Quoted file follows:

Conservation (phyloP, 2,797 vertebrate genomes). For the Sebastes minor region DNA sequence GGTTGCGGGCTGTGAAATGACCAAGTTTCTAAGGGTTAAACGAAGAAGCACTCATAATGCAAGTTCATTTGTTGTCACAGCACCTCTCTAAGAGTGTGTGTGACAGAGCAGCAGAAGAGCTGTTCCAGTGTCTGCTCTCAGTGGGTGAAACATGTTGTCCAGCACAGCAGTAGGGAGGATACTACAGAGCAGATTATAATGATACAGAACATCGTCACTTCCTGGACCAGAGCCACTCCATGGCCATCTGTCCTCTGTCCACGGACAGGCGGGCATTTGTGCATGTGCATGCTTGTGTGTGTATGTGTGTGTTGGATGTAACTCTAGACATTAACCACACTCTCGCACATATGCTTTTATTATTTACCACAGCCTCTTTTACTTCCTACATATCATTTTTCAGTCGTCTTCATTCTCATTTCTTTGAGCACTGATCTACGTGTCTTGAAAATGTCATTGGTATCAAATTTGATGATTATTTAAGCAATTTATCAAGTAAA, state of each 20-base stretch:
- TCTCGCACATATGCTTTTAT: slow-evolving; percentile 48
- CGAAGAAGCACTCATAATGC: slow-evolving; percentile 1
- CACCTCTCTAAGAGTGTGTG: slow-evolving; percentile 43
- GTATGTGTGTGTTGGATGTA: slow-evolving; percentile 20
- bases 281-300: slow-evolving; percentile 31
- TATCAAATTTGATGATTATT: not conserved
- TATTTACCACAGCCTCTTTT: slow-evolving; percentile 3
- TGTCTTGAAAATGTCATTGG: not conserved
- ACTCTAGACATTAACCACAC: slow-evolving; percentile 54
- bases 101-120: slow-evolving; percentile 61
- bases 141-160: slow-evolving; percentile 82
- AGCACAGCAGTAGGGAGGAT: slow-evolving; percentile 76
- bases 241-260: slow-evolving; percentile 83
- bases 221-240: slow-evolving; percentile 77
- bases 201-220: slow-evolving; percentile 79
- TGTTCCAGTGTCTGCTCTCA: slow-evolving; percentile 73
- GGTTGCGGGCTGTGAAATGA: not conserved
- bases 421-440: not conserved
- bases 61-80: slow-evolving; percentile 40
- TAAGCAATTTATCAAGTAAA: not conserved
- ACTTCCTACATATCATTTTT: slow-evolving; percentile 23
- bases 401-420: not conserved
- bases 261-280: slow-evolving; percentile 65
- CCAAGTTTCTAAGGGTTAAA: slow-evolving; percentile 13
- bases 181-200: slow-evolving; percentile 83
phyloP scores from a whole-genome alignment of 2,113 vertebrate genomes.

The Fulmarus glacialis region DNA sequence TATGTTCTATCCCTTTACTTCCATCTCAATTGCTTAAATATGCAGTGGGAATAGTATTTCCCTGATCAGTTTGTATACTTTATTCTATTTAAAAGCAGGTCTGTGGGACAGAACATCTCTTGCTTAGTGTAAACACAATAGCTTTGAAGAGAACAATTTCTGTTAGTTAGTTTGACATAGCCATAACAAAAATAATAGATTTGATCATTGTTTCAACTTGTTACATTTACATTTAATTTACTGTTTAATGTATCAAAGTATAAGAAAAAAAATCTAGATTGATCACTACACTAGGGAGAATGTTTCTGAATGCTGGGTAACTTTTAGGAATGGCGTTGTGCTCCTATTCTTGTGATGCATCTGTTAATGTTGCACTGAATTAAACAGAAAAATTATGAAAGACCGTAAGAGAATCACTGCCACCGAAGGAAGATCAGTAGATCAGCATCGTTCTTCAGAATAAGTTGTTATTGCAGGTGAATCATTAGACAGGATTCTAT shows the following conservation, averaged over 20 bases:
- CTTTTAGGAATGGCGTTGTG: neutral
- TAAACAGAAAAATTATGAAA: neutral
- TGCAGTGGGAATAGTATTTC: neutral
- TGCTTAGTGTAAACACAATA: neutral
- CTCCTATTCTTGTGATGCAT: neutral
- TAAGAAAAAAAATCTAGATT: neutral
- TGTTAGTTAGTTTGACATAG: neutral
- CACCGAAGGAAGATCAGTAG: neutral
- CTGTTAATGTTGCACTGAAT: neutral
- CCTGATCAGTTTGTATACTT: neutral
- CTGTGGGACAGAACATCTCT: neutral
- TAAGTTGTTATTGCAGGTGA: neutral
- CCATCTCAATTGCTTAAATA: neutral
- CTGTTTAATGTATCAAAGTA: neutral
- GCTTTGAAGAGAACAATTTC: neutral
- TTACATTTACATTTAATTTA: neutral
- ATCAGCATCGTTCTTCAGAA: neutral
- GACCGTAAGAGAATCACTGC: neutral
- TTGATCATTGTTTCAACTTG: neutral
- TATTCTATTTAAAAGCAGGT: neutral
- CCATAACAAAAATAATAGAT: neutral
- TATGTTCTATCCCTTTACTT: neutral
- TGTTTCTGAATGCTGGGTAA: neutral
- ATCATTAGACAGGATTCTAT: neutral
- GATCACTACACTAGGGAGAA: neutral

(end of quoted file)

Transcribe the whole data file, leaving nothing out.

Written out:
Conservation (phyloP, 2,797 vertebrate genomes). For the Sebastes minor region DNA sequence GGTTGCGGGCTGTGAAATGACCAAGTTTCTAAGGGTTAAACGAAGAAGCACTCATAATGCAAGTTCATTTGTTGTCACAGCACCTCTCTAAGAGTGTGTGTGACAGAGCAGCAGAAGAGCTGTTCCAGTGTCTGCTCTCAGTGGGTGAAACATGTTGTCCAGCACAGCAGTAGGGAGGATACTACAGAGCAGATTATAATGATACAGAACATCGTCACTTCCTGGACCAGAGCCACTCCATGGCCATCTGTCCTCTGTCCACGGACAGGCGGGCATTTGTGCATGTGCATGCTTGTGTGTGTATGTGTGTGTTGGATGTAACTCTAGACATTAACCACACTCTCGCACATATGCTTTTATTATTTACCACAGCCTCTTTTACTTCCTACATATCATTTTTCAGTCGTCTTCATTCTCATTTCTTTGAGCACTGATCTACGTGTCTTGAAAATGTCATTGGTATCAAATTTGATGATTATTTAAGCAATTTATCAAGTAAA, state of each 20-base stretch:
- TCTCGCACATATGCTTTTAT: slow-evolving; percentile 48
- CGAAGAAGCACTCATAATGC: slow-evolving; percentile 1
- CACCTCTCTAAGAGTGTGTG: slow-evolving; percentile 43
- GTATGTGTGTGTTGGATGTA: slow-evolving; percentile 20
- bases 281-300: slow-evolving; percentile 31
- TATCAAATTTGATGATTATT: not conserved
- TATTTACCACAGCCTCTTTT: slow-evolving; percentile 3
- TGTCTTGAAAATGTCATTGG: not conserved
- ACTCTAGACATTAACCACAC: slow-evolving; percentile 54
- bases 101-120: slow-evolving; percentile 61
- bases 141-160: slow-evolving; percentile 82
- AGCACAGCAGTAGGGAGGAT: slow-evolving; percentile 76
- bases 241-260: slow-evolving; percentile 83
- bases 221-240: slow-evolving; percentile 77
- bases 201-220: slow-evolving; percentile 79
- TGTTCCAGTGTCTGCTCTCA: slow-evolving; percentile 73
- GGTTGCGGGCTGTGAAATGA: not conserved
- bases 421-440: not conserved
- bases 61-80: slow-evolving; percentile 40
- TAAGCAATTTATCAAGTAAA: not conserved
- ACTTCCTACATATCATTTTT: slow-evolving; percentile 23
- bases 401-420: not conserved
- bases 261-280: slow-evolving; percentile 65
- CCAAGTTTCTAAGGGTTAAA: slow-evolving; percentile 13
- bases 181-200: slow-evolving; percentile 83
phyloP scores from a whole-genome alignment of 2,113 vertebrate genomes.

The Fulmarus glacialis region DNA sequence TATGTTCTATCCCTTTACTTCCATCTCAATTGCTTAAATATGCAGTGGGAATAGTATTTCCCTGATCAGTTTGTATACTTTATTCTATTTAAAAGCAGGTCTGTGGGACAGAACATCTCTTGCTTAGTGTAAACACAATAGCTTTGAAGAGAACAATTTCTGTTAGTTAGTTTGACATAGCCATAACAAAAATAATAGATTTGATCATTGTTTCAACTTGTTACATTTACATTTAATTTACTGTTTAATGTATCAAAGTATAAGAAAAAAAATCTAGATTGATCACTACACTAGGGAGAATGTTTCTGAATGCTGGGTAACTTTTAGGAATGGCGTTGTGCTCCTATTCTTGTGATGCATCTGTTAATGTTGCACTGAATTAAACAGAAAAATTATGAAAGACCGTAAGAGAATCACTGCCACCGAAGGAAGATCAGTAGATCAGCATCGTTCTTCAGAATAAGTTGTTATTGCAGGTGAATCATTAGACAGGATTCTAT shows the following conservation, averaged over 20 bases:
- CTTTTAGGAATGGCGTTGTG: neutral
- TAAACAGAAAAATTATGAAA: neutral
- TGCAGTGGGAATAGTATTTC: neutral
- TGCTTAGTGTAAACACAATA: neutral
- CTCCTATTCTTGTGATGCAT: neutral
- TAAGAAAAAAAATCTAGATT: neutral
- TGTTAGTTAGTTTGACATAG: neutral
- CACCGAAGGAAGATCAGTAG: neutral
- CTGTTAATGTTGCACTGAAT: neutral
- CCTGATCAGTTTGTATACTT: neutral
- CTGTGGGACAGAACATCTCT: neutral
- TAAGTTGTTATTGCAGGTGA: neutral
- CCATCTCAATTGCTTAAATA: neutral
- CTGTTTAATGTATCAAAGTA: neutral
- GCTTTGAAGAGAACAATTTC: neutral
- TTACATTTACATTTAATTTA: neutral
- ATCAGCATCGTTCTTCAGAA: neutral
- GACCGTAAGAGAATCACTGC: neutral
- TTGATCATTGTTTCAACTTG: neutral
- TATTCTATTTAAAAGCAGGT: neutral
- CCATAACAAAAATAATAGAT: neutral
- TATGTTCTATCCCTTTACTT: neutral
- TGTTTCTGAATGCTGGGTAA: neutral
- ATCATTAGACAGGATTCTAT: neutral
- GATCACTACACTAGGGAGAA: neutral